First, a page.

Home CELINA Tips for that Neglected Side Yard

Tips for that Neglected Side Yard

by Heather Reynolds

Long and narrow side yards present a design challenge. Are you struggling with this challenge? Do you need some landscaping ideas to help you out? If so, begin by asking yourself a couple of questions:

  1. How often do you use the area as an important route for getting from point A to point B on your property?
  2. Is the area wide enough to contain a planting bed as well as a walkway or pathway?

Deciding on a Walkway or Pathway for Your Side Yard

Do you often find yourself cutting through the side yard in question on a practical mission? For example, if you had to push a garden cart filled with mulch from the backyard to the front yard, would you tend to cut through this particular area? If so, it behooves you to build a no-nonsense walkway through the area with a surface you won’t be tripping on.

A flagstone walkway, for instance, will provide a nice, even surface. Other materials that yield a smooth and stable surface include:

  • Paving Bricks
  • Concrete Pavers
  • Decomposed Granite
  • Patterned Stamped Concrete
  • Travertine stone

A wide, attractive walkway running up and down a narrow side yard can also serve a function similar to that of a patio or sitting area.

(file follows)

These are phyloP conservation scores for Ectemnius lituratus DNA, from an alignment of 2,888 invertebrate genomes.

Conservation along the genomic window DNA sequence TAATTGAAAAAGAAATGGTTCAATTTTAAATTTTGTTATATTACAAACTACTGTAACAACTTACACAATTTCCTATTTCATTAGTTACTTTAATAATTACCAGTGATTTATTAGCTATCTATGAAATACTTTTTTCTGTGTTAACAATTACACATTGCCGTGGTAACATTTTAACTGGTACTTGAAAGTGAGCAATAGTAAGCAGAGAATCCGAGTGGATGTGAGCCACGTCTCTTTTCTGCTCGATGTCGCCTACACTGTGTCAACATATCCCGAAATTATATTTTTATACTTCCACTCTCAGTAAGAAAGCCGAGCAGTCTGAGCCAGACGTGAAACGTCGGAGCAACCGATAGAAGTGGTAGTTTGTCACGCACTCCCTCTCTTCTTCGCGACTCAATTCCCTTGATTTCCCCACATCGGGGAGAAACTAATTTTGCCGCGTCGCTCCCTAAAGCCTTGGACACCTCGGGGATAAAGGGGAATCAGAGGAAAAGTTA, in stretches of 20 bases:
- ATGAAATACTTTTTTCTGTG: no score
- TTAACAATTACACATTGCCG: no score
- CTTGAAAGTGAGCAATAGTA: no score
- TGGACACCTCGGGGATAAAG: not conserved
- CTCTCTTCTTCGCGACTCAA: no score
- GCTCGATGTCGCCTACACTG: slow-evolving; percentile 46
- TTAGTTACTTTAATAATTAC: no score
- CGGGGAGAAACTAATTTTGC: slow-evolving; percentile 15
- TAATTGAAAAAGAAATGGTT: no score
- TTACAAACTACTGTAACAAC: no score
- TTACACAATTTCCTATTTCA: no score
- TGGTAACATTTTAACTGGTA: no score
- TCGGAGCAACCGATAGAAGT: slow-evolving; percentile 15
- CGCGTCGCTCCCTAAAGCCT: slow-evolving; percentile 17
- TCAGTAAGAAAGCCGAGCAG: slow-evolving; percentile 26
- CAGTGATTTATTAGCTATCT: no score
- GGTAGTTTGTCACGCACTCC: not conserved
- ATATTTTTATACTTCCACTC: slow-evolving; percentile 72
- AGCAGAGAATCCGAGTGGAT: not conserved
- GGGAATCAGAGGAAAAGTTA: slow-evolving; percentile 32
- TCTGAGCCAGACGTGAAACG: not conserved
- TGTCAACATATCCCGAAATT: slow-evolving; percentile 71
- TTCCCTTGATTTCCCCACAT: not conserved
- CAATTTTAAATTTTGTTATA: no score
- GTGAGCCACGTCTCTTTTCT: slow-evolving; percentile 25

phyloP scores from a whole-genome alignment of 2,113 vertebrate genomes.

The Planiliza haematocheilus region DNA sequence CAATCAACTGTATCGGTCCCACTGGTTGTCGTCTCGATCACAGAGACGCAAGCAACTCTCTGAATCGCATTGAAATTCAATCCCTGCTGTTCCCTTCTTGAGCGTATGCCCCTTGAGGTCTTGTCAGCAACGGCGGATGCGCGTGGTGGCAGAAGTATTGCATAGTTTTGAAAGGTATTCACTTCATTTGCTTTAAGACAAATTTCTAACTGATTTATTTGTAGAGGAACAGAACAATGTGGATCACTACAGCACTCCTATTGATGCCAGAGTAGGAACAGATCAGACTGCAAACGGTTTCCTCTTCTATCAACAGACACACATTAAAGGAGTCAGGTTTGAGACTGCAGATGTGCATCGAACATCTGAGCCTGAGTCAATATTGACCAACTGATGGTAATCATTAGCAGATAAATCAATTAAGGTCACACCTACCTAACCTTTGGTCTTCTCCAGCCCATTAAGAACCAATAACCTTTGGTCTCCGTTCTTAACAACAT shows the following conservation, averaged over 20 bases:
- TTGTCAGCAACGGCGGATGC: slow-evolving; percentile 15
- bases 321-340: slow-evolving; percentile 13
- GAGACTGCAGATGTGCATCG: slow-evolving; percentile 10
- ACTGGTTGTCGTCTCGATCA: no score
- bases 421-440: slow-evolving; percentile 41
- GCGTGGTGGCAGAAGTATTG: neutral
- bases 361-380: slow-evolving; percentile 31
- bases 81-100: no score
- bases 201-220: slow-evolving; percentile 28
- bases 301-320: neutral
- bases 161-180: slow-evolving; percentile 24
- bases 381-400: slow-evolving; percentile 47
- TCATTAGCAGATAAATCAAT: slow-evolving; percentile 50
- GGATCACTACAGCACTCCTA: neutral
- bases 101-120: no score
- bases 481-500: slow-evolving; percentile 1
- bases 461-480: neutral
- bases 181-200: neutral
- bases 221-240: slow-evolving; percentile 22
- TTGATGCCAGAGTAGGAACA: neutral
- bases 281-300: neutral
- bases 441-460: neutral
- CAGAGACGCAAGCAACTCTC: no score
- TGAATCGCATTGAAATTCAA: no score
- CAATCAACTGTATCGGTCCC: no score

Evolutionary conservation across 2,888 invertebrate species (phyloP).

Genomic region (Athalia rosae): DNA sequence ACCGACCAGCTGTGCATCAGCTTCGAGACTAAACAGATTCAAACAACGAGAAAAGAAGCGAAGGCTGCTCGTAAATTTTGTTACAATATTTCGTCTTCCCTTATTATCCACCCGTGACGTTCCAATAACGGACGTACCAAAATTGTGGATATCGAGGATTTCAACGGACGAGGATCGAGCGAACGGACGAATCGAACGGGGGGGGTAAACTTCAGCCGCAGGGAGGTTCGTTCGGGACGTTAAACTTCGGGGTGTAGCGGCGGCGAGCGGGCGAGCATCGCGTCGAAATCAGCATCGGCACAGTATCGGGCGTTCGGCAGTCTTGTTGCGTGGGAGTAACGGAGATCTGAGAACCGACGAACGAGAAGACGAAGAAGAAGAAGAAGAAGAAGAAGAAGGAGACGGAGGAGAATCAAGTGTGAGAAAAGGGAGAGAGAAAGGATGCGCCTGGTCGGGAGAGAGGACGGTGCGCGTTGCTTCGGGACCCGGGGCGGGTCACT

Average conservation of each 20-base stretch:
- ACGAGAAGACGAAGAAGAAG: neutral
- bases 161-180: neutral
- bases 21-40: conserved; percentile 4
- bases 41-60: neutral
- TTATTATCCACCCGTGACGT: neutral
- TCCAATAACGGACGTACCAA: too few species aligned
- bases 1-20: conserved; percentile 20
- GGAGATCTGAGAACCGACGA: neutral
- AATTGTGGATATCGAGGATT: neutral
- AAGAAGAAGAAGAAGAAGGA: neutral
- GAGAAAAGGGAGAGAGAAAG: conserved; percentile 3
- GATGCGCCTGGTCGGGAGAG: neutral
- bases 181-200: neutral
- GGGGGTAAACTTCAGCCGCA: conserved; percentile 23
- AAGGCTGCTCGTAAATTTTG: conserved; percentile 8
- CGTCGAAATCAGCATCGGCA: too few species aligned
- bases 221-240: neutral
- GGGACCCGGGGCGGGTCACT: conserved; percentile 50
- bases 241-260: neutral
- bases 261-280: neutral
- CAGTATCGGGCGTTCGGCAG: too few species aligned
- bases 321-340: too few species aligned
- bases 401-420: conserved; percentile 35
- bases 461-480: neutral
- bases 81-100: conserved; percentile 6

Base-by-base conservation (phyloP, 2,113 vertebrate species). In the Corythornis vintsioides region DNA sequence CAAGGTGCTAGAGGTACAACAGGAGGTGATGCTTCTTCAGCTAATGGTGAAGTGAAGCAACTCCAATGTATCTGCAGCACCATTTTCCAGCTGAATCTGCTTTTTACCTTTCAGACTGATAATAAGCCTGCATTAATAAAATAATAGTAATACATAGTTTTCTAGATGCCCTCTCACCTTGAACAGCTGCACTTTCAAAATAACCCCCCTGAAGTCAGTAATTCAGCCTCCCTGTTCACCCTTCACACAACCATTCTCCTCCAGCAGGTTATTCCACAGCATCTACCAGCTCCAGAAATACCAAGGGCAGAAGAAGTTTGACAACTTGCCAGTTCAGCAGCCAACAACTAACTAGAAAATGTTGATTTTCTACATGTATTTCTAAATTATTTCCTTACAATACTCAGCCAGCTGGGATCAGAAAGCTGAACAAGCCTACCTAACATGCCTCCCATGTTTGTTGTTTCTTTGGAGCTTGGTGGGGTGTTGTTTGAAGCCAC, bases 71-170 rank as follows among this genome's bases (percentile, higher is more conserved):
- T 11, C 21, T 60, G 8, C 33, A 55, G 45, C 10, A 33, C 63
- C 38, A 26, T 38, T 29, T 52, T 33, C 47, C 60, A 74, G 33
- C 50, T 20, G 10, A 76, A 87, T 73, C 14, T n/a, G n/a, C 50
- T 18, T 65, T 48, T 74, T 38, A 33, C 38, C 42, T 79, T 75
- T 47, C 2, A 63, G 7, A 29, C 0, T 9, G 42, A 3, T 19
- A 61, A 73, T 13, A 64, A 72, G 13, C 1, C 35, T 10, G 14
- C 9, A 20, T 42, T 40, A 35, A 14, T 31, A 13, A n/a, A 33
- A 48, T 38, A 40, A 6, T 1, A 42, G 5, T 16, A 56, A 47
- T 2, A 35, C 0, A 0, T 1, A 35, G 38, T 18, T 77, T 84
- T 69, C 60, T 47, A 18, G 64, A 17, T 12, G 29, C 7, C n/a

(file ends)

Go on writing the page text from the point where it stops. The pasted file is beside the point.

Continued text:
But if, by contrast, you do not cut through the area very often, you have some less formal options at your disposal. For example, you could lay down garden stepping stones to create an informal path that winds its way through the side yard. Curved pathways are more attractive than straight ones and are a good choice where aesthetic concerns are paramount. A straight path will reinforce aesthetically how tunnel-like the side yard is, which is precisely what you wish to avoid. Plant a ground cover such as creeping thyme between the stepping stones to add visual interest. Alternatively, you may choose not to have a well-defined path at all. You can suppress weeds in the area by laying down weed fabric, covered by mulch.

Important note: Ring the Call Before YouDigphone number (for Texas call 811 on your cell phone or 1-800-344-8377 from any landline phone) before plunging that shovel into the ground! They’ll make sure you’re not going to be severing any cables, etc.

Planting in Your Side Yard

If you have sufficient room in your side yard, you will most likely wish to install plants there, to add visual interest to the space. Using container gardens or raised beds eliminates having to dig into the soil, but let’s assume that you will be installing your plants in the ground.

The first thing to do is to determine whether the side yard is mainly sunny or mainly shady. Then, when you’re researching your possible plant choices, be careful to note whether they are sun-loving plants or shade-tolerant plants. The preferences of the plant, rather than your own preferences, must take precedence over what you think looks good there!